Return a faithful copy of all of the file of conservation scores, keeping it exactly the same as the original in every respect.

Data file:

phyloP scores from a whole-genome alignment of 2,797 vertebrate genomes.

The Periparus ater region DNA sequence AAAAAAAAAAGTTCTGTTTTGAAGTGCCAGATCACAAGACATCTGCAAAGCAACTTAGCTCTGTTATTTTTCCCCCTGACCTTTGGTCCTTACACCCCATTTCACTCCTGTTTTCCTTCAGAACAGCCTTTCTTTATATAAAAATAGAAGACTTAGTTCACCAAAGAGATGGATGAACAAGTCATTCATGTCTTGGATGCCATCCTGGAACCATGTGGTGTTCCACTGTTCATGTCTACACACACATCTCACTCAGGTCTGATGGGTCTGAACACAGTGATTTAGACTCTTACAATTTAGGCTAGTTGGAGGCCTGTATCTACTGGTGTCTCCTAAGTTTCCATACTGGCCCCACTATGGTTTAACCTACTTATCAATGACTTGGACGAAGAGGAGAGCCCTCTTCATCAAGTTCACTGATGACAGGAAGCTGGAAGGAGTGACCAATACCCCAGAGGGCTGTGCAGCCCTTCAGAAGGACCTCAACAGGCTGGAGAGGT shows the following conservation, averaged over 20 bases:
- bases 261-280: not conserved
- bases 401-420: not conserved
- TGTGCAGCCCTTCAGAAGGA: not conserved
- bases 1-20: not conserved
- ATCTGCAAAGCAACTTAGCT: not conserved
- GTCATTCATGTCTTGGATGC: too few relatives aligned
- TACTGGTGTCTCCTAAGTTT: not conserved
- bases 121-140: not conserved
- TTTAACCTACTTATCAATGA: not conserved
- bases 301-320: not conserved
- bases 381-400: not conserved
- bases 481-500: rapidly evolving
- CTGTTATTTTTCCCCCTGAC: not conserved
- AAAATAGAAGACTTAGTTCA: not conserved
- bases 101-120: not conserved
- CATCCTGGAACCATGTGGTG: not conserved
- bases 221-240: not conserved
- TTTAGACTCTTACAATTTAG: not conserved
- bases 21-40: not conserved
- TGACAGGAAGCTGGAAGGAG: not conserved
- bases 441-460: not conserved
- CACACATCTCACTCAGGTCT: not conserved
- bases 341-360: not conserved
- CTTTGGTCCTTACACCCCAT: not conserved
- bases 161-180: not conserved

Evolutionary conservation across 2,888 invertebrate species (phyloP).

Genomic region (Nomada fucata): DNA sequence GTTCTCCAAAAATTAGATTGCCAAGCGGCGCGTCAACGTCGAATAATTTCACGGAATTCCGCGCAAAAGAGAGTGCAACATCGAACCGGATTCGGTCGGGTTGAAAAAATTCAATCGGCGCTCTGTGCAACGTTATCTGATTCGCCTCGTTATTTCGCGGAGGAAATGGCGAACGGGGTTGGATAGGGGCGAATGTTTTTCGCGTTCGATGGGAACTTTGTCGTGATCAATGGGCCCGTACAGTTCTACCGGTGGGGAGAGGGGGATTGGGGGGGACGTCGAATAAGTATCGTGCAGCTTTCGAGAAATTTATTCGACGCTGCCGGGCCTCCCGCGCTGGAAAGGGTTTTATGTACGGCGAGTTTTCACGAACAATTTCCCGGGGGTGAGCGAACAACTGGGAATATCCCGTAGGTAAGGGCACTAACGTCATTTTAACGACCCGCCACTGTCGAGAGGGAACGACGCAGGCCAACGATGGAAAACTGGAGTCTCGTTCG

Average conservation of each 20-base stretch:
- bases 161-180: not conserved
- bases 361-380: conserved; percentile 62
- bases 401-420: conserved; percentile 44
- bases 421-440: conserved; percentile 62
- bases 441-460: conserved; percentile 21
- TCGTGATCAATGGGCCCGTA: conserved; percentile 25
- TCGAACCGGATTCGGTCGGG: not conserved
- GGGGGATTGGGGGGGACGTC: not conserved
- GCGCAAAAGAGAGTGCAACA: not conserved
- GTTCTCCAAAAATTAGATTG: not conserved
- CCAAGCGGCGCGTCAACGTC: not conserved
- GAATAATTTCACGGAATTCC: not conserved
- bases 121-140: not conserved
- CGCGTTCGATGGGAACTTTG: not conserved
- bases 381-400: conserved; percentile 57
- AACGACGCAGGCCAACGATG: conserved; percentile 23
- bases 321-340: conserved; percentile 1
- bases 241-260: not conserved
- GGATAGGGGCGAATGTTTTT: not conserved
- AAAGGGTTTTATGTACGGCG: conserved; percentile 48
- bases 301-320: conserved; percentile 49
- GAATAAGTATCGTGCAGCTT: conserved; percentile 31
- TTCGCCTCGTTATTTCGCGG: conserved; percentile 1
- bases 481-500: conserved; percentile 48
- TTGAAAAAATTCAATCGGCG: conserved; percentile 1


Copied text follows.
phyloP scores from a whole-genome alignment of 2,797 vertebrate genomes.

The Periparus ater region DNA sequence AAAAAAAAAAGTTCTGTTTTGAAGTGCCAGATCACAAGACATCTGCAAAGCAACTTAGCTCTGTTATTTTTCCCCCTGACCTTTGGTCCTTACACCCCATTTCACTCCTGTTTTCCTTCAGAACAGCCTTTCTTTATATAAAAATAGAAGACTTAGTTCACCAAAGAGATGGATGAACAAGTCATTCATGTCTTGGATGCCATCCTGGAACCATGTGGTGTTCCACTGTTCATGTCTACACACACATCTCACTCAGGTCTGATGGGTCTGAACACAGTGATTTAGACTCTTACAATTTAGGCTAGTTGGAGGCCTGTATCTACTGGTGTCTCCTAAGTTTCCATACTGGCCCCACTATGGTTTAACCTACTTATCAATGACTTGGACGAAGAGGAGAGCCCTCTTCATCAAGTTCACTGATGACAGGAAGCTGGAAGGAGTGACCAATACCCCAGAGGGCTGTGCAGCCCTTCAGAAGGACCTCAACAGGCTGGAGAGGT shows the following conservation, averaged over 20 bases:
- bases 261-280: not conserved
- bases 401-420: not conserved
- TGTGCAGCCCTTCAGAAGGA: not conserved
- bases 1-20: not conserved
- ATCTGCAAAGCAACTTAGCT: not conserved
- GTCATTCATGTCTTGGATGC: too few relatives aligned
- TACTGGTGTCTCCTAAGTTT: not conserved
- bases 121-140: not conserved
- TTTAACCTACTTATCAATGA: not conserved
- bases 301-320: not conserved
- bases 381-400: not conserved
- bases 481-500: rapidly evolving
- CTGTTATTTTTCCCCCTGAC: not conserved
- AAAATAGAAGACTTAGTTCA: not conserved
- bases 101-120: not conserved
- CATCCTGGAACCATGTGGTG: not conserved
- bases 221-240: not conserved
- TTTAGACTCTTACAATTTAG: not conserved
- bases 21-40: not conserved
- TGACAGGAAGCTGGAAGGAG: not conserved
- bases 441-460: not conserved
- CACACATCTCACTCAGGTCT: not conserved
- bases 341-360: not conserved
- CTTTGGTCCTTACACCCCAT: not conserved
- bases 161-180: not conserved

Evolutionary conservation across 2,888 invertebrate species (phyloP).

Genomic region (Nomada fucata): DNA sequence GTTCTCCAAAAATTAGATTGCCAAGCGGCGCGTCAACGTCGAATAATTTCACGGAATTCCGCGCAAAAGAGAGTGCAACATCGAACCGGATTCGGTCGGGTTGAAAAAATTCAATCGGCGCTCTGTGCAACGTTATCTGATTCGCCTCGTTATTTCGCGGAGGAAATGGCGAACGGGGTTGGATAGGGGCGAATGTTTTTCGCGTTCGATGGGAACTTTGTCGTGATCAATGGGCCCGTACAGTTCTACCGGTGGGGAGAGGGGGATTGGGGGGGACGTCGAATAAGTATCGTGCAGCTTTCGAGAAATTTATTCGACGCTGCCGGGCCTCCCGCGCTGGAAAGGGTTTTATGTACGGCGAGTTTTCACGAACAATTTCCCGGGGGTGAGCGAACAACTGGGAATATCCCGTAGGTAAGGGCACTAACGTCATTTTAACGACCCGCCACTGTCGAGAGGGAACGACGCAGGCCAACGATGGAAAACTGGAGTCTCGTTCG

Average conservation of each 20-base stretch:
- bases 161-180: not conserved
- bases 361-380: conserved; percentile 62
- bases 401-420: conserved; percentile 44
- bases 421-440: conserved; percentile 62
- bases 441-460: conserved; percentile 21
- TCGTGATCAATGGGCCCGTA: conserved; percentile 25
- TCGAACCGGATTCGGTCGGG: not conserved
- GGGGGATTGGGGGGGACGTC: not conserved
- GCGCAAAAGAGAGTGCAACA: not conserved
- GTTCTCCAAAAATTAGATTG: not conserved
- CCAAGCGGCGCGTCAACGTC: not conserved
- GAATAATTTCACGGAATTCC: not conserved
- bases 121-140: not conserved
- CGCGTTCGATGGGAACTTTG: not conserved
- bases 381-400: conserved; percentile 57
- AACGACGCAGGCCAACGATG: conserved; percentile 23
- bases 321-340: conserved; percentile 1
- bases 241-260: not conserved
- GGATAGGGGCGAATGTTTTT: not conserved
- AAAGGGTTTTATGTACGGCG: conserved; percentile 48
- bases 301-320: conserved; percentile 49
- GAATAAGTATCGTGCAGCTT: conserved; percentile 31
- TTCGCCTCGTTATTTCGCGG: conserved; percentile 1
- bases 481-500: conserved; percentile 48
- TTGAAAAAATTCAATCGGCG: conserved; percentile 1